My HomepageMy homepage is at http://coturnix.org. It is temporarily stripped to minimal information, but more will come soon.
Search This Blog:
There are no public comments available to display.
- BIO101 - Physiology: Regulation and Control
- Food goes through a rabbit twice. Think what that means!
- The Irish-Serbian connection
- BIO101 - Evolution of Biological Diversity
- The PepsiGate linkfest
- BIO101 - From Two Cells To Many: Cell Differentiation and Embryonic Development
- ScienceOnline2011 – interview with Robin Lloyd
- BIO101 - Cell Structure
- BIO101 - Protein Synthesis: Transcription and Translation
- Lysenko Gets A D-Minus On My Genetics Test
- If Half of All Species Go Extinct, Will One of Them Be Us? m.nautil.us/blog/if-half-o… 2 hours ago
- When Labor Day Meant Something theatlantic.com/business/archi… 2 hours ago
- Refitting a Hospital during the Great War jaivirdi.com/2014/09/01/ref… 2 hours ago
- The changing life appearance of dinosaurs blogs.scientificamerican.com/tetrapod-zoolo… 2 hours ago
- How Higher Education in the US Was Destroyed in 5 Basic Steps alternet.org/how-higher-edu… 17 hours ago
- College course syllabi: They’re too long, and they’re a symbol of the decline and fall of American higher ed. slate.com/articles/life/… 17 hours ago
- Heavy metal songs: Contaminated songbirds sing the wrong tunes environmentalhealthnews.org/ehs/news/2014/… 20 hours ago
- Guest blog: London as a crucible for autism in the 1950s sfari.org/news-and-opini… 20 hours ago
This work is licensed under a Creative Commons Attribution-NonCommercial-ShareAlike 3.0 Unported License.
Category Archives: Clock Tutorials
This is a summary of my 1999 paper, following in the footsteps of the work I described here two days ago. The work described in that earlier post was done surprisingly quickly – in about a year – so I decided to do some more for my Masters Thesis.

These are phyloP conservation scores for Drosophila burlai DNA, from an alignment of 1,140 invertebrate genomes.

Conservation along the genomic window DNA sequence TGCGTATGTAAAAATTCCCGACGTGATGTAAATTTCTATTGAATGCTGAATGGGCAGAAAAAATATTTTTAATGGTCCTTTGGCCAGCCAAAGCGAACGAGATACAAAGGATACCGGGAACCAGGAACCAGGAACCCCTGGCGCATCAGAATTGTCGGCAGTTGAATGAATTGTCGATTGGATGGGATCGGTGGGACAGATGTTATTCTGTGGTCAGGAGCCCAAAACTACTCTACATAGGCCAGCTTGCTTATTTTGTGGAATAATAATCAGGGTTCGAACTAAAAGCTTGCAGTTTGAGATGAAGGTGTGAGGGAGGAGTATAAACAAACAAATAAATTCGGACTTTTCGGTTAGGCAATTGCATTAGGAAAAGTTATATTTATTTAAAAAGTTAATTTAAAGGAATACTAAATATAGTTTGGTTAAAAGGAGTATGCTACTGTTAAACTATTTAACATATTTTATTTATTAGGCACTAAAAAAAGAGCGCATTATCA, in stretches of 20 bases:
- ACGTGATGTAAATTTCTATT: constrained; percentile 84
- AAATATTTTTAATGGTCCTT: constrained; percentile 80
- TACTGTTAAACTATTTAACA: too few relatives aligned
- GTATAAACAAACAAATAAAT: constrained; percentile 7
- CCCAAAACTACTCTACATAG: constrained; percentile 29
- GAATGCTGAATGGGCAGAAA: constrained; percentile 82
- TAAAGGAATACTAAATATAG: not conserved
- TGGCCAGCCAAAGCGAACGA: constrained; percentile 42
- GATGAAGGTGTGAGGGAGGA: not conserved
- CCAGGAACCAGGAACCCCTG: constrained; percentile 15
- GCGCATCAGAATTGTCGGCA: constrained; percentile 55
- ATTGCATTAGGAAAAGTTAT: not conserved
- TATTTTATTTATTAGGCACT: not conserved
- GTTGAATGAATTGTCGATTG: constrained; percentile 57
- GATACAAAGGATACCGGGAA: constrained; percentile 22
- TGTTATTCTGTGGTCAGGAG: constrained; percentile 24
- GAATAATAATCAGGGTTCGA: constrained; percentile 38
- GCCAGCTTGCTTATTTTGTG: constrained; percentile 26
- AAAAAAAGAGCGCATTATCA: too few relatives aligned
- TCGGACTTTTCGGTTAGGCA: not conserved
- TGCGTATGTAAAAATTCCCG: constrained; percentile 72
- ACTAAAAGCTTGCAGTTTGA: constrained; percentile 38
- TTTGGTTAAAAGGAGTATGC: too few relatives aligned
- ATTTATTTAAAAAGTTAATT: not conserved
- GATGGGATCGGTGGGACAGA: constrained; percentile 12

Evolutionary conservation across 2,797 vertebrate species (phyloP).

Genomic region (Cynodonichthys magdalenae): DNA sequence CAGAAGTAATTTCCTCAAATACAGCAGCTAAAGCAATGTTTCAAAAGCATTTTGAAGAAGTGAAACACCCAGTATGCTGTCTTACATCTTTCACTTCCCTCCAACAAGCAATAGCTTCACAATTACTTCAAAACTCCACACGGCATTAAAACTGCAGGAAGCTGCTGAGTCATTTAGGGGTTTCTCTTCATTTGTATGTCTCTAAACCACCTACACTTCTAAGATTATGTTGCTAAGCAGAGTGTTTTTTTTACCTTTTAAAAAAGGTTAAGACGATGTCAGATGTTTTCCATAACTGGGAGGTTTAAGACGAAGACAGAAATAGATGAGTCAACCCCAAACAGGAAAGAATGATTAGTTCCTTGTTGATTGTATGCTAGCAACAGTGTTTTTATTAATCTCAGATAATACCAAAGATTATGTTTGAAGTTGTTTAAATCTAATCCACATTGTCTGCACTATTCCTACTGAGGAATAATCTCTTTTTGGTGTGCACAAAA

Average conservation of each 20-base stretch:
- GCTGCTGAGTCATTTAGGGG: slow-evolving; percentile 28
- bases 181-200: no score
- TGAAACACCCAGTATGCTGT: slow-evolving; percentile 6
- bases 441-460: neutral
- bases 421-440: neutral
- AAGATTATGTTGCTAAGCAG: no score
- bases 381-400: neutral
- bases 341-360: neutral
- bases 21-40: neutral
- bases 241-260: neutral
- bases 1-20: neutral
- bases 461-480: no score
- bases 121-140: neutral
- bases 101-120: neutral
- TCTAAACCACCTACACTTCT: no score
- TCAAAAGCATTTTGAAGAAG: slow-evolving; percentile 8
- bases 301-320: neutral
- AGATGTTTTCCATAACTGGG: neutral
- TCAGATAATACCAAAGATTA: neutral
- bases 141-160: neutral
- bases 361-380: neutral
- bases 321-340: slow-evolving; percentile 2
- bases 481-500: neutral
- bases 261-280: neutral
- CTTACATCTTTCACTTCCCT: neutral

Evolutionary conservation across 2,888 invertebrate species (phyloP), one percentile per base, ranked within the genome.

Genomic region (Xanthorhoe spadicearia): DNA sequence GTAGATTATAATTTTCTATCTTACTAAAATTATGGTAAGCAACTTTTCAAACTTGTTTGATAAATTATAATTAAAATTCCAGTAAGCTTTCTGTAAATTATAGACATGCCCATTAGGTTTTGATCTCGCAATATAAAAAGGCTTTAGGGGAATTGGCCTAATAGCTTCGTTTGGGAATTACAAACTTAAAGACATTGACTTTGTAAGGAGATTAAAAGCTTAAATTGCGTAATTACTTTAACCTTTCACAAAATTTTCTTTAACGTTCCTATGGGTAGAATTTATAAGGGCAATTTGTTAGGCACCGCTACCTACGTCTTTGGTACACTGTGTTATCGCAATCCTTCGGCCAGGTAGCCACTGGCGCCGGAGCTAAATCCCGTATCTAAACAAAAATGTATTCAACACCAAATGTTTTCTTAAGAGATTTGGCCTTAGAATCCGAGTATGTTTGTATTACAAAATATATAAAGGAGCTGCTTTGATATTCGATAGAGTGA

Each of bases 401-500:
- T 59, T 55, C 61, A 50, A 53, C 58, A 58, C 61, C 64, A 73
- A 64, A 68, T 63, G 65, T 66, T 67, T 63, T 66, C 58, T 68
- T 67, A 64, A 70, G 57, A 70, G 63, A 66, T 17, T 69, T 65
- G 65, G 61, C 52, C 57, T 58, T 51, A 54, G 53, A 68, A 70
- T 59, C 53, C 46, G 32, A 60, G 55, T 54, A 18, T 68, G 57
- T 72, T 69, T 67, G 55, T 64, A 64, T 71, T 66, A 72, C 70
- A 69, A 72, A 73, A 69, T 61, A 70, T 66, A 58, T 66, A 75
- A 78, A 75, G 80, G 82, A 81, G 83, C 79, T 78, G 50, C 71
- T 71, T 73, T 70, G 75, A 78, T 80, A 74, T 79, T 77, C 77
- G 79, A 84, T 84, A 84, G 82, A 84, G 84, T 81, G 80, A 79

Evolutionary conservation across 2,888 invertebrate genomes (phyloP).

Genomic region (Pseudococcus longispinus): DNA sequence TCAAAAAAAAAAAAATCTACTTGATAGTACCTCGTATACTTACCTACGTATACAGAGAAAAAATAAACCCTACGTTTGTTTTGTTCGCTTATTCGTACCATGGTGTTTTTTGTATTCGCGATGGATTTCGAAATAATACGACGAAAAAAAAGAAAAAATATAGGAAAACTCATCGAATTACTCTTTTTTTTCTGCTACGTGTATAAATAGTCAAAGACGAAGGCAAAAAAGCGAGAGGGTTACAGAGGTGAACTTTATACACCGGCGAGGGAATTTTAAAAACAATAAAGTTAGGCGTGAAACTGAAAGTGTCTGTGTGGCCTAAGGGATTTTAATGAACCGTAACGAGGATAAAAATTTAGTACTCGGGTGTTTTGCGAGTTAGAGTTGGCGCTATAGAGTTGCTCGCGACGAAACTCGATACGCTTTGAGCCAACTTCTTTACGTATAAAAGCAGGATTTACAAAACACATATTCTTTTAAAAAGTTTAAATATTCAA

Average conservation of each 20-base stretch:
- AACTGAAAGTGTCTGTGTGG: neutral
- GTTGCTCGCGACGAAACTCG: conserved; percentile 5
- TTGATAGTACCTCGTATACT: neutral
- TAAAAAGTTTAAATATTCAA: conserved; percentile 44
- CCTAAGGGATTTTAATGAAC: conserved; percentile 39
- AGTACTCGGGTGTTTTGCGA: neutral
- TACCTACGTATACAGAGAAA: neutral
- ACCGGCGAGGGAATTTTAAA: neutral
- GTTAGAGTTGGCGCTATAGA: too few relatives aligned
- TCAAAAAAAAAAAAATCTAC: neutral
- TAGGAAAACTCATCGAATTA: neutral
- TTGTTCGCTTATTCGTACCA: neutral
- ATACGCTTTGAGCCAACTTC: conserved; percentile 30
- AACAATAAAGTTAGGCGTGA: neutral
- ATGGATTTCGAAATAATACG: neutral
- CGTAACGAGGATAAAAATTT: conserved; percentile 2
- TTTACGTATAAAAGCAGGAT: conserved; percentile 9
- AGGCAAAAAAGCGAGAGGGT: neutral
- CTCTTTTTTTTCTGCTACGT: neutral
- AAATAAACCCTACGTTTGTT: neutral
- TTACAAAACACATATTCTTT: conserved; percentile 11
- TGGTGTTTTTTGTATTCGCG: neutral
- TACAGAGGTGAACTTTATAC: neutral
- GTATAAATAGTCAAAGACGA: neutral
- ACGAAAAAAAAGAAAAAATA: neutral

The obvious next thing to do was to expose the quail to T-cycles, i.e., non-24h cycles. This is some arcane circadiana, so please refer to the series of posts on entrainment from yesterday and the two posts on seasonality and photoperiodism posted this morning so you can follow the discussion below:
There were three big reasons for me to attempt the T-cycle experiment at that time:
One of the assumptions in the study of circadian organization is that, at the level of molecules and cells, all vertebrate (and perhaps all animal) clocks work in roughly the same way. The diversity of circadian properties is understood to be a higher-level property of interacting multicellular and multi-organ circadian systems: how the clocks receive environmental information, how the multiple pacemakers communicate and synchronize with each other, how they convey the temporal information to the peripheral clocks in all the other cells in the body, and how peripheral clocks generate observable rhythms in biochemistry, physiology and behavior.
This April 09, 2006 post places another paper of ours (Reference #17) within a broader context of physiology, behavior, ecology and evolution.
The paper was a result of a “communal” experiment in the lab, i.e., it was not included in anyone’s Thesis. My advisor designed it and started the experiment with the first couple of birds. When I joined the lab, I did the experiment in an additional number of animals. When Chris joined the lab, he took over the project and did the rest of the lab work, including bringing in the idea for an additional experiment that was included, and some of the analysis. We all talked about it in our lab meetings for a long time. In the end, the boss did most of the analysis and all of the writing, so the order of authors faithfully reflects the relative contributions to the work.
What is not mentioned in the post below is an additional observation – that return of the food after the fasting period induced a phase-shift of the circadian system, so we also generated a Phase-Response Curve, suggesting that food-entrainable pacemaker in quail is, unlike in mammals, not separate from the light-entrainable system.
Finally, at the end of the post, I show some unpublished data – a rare event in science blogging.